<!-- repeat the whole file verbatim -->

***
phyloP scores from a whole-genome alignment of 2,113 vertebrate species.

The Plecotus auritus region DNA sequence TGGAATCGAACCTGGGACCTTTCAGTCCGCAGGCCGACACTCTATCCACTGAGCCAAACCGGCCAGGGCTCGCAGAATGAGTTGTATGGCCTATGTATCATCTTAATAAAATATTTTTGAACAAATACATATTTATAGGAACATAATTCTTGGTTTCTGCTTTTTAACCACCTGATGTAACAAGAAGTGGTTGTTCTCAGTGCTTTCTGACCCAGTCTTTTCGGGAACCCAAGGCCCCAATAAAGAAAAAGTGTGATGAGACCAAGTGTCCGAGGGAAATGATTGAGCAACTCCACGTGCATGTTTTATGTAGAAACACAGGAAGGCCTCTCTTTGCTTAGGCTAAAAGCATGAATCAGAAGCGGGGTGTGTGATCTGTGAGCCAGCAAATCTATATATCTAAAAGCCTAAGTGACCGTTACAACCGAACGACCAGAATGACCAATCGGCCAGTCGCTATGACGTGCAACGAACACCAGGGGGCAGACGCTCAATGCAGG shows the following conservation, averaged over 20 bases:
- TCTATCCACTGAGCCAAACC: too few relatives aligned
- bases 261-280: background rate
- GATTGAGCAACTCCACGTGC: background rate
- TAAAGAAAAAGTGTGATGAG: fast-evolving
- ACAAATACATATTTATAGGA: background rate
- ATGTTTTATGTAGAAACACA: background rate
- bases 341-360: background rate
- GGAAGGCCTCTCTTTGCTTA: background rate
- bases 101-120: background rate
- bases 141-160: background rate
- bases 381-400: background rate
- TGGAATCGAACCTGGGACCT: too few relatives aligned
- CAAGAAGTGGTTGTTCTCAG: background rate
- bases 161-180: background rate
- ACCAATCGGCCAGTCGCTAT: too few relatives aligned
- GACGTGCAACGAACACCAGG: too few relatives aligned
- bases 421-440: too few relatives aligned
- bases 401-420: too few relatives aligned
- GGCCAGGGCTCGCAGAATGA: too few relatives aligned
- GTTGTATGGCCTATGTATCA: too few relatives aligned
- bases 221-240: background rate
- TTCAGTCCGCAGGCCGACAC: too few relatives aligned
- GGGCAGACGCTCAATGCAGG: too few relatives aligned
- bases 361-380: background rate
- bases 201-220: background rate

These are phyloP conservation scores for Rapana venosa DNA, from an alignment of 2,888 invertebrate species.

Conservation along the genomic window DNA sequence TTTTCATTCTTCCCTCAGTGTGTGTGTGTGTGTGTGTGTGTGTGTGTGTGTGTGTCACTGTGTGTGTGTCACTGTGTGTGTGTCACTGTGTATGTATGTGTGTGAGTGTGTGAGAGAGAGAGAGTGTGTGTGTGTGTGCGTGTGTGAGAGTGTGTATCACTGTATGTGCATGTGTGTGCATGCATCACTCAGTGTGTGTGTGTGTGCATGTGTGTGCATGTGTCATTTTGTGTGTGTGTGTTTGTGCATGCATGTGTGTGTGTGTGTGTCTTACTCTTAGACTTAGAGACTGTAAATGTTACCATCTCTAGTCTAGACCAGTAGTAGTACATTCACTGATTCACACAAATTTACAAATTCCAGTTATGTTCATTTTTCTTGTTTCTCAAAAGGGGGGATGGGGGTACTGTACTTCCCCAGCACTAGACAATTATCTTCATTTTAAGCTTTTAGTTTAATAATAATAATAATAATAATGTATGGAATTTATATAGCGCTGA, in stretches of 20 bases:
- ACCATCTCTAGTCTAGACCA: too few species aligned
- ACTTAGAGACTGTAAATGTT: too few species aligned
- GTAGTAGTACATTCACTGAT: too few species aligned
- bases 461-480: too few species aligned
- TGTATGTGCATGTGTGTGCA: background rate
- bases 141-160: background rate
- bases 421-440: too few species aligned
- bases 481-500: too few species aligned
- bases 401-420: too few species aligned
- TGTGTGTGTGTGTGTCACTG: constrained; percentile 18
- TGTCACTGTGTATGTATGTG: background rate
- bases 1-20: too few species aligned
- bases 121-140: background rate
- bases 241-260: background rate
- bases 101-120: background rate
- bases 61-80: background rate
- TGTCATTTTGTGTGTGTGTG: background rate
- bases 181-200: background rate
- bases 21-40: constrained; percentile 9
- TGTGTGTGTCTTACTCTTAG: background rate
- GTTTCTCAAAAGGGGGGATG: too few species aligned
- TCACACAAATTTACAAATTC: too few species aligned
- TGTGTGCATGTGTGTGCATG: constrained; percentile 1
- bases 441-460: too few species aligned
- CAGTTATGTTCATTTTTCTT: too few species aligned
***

phyloP scores from a whole-genome alignment of 2,113 vertebrate species.

The Plecotus auritus region DNA sequence TGGAATCGAACCTGGGACCTTTCAGTCCGCAGGCCGACACTCTATCCACTGAGCCAAACCGGCCAGGGCTCGCAGAATGAGTTGTATGGCCTATGTATCATCTTAATAAAATATTTTTGAACAAATACATATTTATAGGAACATAATTCTTGGTTTCTGCTTTTTAACCACCTGATGTAACAAGAAGTGGTTGTTCTCAGTGCTTTCTGACCCAGTCTTTTCGGGAACCCAAGGCCCCAATAAAGAAAAAGTGTGATGAGACCAAGTGTCCGAGGGAAATGATTGAGCAACTCCACGTGCATGTTTTATGTAGAAACACAGGAAGGCCTCTCTTTGCTTAGGCTAAAAGCATGAATCAGAAGCGGGGTGTGTGATCTGTGAGCCAGCAAATCTATATATCTAAAAGCCTAAGTGACCGTTACAACCGAACGACCAGAATGACCAATCGGCCAGTCGCTATGACGTGCAACGAACACCAGGGGGCAGACGCTCAATGCAGG shows the following conservation, averaged over 20 bases:
- TCTATCCACTGAGCCAAACC: too few relatives aligned
- bases 261-280: background rate
- GATTGAGCAACTCCACGTGC: background rate
- TAAAGAAAAAGTGTGATGAG: fast-evolving
- ACAAATACATATTTATAGGA: background rate
- ATGTTTTATGTAGAAACACA: background rate
- bases 341-360: background rate
- GGAAGGCCTCTCTTTGCTTA: background rate
- bases 101-120: background rate
- bases 141-160: background rate
- bases 381-400: background rate
- TGGAATCGAACCTGGGACCT: too few relatives aligned
- CAAGAAGTGGTTGTTCTCAG: background rate
- bases 161-180: background rate
- ACCAATCGGCCAGTCGCTAT: too few relatives aligned
- GACGTGCAACGAACACCAGG: too few relatives aligned
- bases 421-440: too few relatives aligned
- bases 401-420: too few relatives aligned
- GGCCAGGGCTCGCAGAATGA: too few relatives aligned
- GTTGTATGGCCTATGTATCA: too few relatives aligned
- bases 221-240: background rate
- TTCAGTCCGCAGGCCGACAC: too few relatives aligned
- GGGCAGACGCTCAATGCAGG: too few relatives aligned
- bases 361-380: background rate
- bases 201-220: background rate

These are phyloP conservation scores for Rapana venosa DNA, from an alignment of 2,888 invertebrate species.

Conservation along the genomic window DNA sequence TTTTCATTCTTCCCTCAGTGTGTGTGTGTGTGTGTGTGTGTGTGTGTGTGTGTGTCACTGTGTGTGTGTCACTGTGTGTGTGTCACTGTGTATGTATGTGTGTGAGTGTGTGAGAGAGAGAGAGTGTGTGTGTGTGTGCGTGTGTGAGAGTGTGTATCACTGTATGTGCATGTGTGTGCATGCATCACTCAGTGTGTGTGTGTGTGCATGTGTGTGCATGTGTCATTTTGTGTGTGTGTGTTTGTGCATGCATGTGTGTGTGTGTGTGTCTTACTCTTAGACTTAGAGACTGTAAATGTTACCATCTCTAGTCTAGACCAGTAGTAGTACATTCACTGATTCACACAAATTTACAAATTCCAGTTATGTTCATTTTTCTTGTTTCTCAAAAGGGGGGATGGGGGTACTGTACTTCCCCAGCACTAGACAATTATCTTCATTTTAAGCTTTTAGTTTAATAATAATAATAATAATAATGTATGGAATTTATATAGCGCTGA, in stretches of 20 bases:
- ACCATCTCTAGTCTAGACCA: too few species aligned
- ACTTAGAGACTGTAAATGTT: too few species aligned
- GTAGTAGTACATTCACTGAT: too few species aligned
- bases 461-480: too few species aligned
- TGTATGTGCATGTGTGTGCA: background rate
- bases 141-160: background rate
- bases 421-440: too few species aligned
- bases 481-500: too few species aligned
- bases 401-420: too few species aligned
- TGTGTGTGTGTGTGTCACTG: constrained; percentile 18
- TGTCACTGTGTATGTATGTG: background rate
- bases 1-20: too few species aligned
- bases 121-140: background rate
- bases 241-260: background rate
- bases 101-120: background rate
- bases 61-80: background rate
- TGTCATTTTGTGTGTGTGTG: background rate
- bases 181-200: background rate
- bases 21-40: constrained; percentile 9
- TGTGTGTGTCTTACTCTTAG: background rate
- GTTTCTCAAAAGGGGGGATG: too few species aligned
- TCACACAAATTTACAAATTC: too few species aligned
- TGTGTGCATGTGTGTGCATG: constrained; percentile 1
- bases 441-460: too few species aligned
- CAGTTATGTTCATTTTTCTT: too few species aligned